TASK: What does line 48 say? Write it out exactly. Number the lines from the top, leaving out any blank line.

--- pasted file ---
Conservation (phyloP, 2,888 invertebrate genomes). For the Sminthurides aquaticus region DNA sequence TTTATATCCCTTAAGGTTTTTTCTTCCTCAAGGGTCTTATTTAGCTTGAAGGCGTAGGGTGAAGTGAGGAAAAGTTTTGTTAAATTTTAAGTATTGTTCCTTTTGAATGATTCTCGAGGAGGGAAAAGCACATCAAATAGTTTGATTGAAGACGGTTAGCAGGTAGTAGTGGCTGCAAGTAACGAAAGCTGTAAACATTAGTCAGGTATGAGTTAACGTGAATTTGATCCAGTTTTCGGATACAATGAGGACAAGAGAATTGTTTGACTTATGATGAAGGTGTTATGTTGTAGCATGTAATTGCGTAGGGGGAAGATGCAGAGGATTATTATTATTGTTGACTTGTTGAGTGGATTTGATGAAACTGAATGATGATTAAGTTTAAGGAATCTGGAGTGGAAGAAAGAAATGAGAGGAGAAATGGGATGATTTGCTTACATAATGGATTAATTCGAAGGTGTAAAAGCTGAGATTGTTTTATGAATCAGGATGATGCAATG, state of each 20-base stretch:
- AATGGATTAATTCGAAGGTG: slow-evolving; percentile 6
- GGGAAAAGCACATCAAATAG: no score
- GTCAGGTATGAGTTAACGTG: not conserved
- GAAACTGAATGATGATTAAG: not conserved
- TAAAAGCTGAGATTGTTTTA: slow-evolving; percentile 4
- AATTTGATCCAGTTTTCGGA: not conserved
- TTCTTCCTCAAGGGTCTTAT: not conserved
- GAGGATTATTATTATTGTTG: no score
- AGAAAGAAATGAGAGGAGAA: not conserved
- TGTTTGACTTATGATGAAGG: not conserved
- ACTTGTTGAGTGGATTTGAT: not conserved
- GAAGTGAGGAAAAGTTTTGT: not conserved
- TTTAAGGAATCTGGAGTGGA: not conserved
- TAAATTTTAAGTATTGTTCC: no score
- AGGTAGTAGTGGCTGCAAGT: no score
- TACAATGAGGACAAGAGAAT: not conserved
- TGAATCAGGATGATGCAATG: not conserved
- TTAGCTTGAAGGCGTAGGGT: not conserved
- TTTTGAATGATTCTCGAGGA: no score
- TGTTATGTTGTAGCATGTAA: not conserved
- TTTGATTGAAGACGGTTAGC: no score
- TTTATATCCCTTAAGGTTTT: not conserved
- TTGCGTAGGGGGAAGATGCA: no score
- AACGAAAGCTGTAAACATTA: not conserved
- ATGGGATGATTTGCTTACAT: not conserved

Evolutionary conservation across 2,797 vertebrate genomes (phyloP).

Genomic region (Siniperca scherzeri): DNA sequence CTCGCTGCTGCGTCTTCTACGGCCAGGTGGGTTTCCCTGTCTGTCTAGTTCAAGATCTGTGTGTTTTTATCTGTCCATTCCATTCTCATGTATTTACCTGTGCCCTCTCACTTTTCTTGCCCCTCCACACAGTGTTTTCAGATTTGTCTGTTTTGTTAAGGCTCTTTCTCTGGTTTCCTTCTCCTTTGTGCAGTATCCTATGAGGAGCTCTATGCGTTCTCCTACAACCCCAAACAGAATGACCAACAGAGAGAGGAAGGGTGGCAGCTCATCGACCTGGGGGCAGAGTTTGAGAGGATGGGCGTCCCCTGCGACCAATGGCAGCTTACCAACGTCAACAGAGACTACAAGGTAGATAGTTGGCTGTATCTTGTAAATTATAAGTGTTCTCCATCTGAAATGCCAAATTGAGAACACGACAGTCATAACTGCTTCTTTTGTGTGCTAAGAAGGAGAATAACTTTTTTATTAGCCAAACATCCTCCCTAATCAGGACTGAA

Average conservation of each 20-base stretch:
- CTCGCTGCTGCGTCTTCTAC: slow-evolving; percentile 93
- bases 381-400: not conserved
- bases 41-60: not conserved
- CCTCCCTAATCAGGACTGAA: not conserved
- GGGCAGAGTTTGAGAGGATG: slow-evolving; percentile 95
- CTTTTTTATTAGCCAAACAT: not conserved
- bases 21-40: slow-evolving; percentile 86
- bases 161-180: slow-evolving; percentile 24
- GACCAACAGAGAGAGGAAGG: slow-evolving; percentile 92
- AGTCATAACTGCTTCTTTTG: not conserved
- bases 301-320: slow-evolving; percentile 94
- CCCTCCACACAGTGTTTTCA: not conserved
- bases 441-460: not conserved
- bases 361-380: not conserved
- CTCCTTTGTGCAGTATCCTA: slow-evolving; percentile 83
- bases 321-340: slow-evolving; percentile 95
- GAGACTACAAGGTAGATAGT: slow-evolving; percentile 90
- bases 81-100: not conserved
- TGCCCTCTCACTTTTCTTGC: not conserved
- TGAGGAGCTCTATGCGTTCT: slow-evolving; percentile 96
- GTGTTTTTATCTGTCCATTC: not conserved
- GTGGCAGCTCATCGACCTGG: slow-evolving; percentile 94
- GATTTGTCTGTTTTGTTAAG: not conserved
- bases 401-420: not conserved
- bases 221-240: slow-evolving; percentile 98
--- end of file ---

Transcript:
- TGCCCTCTCACTTTTCTTGC: not conserved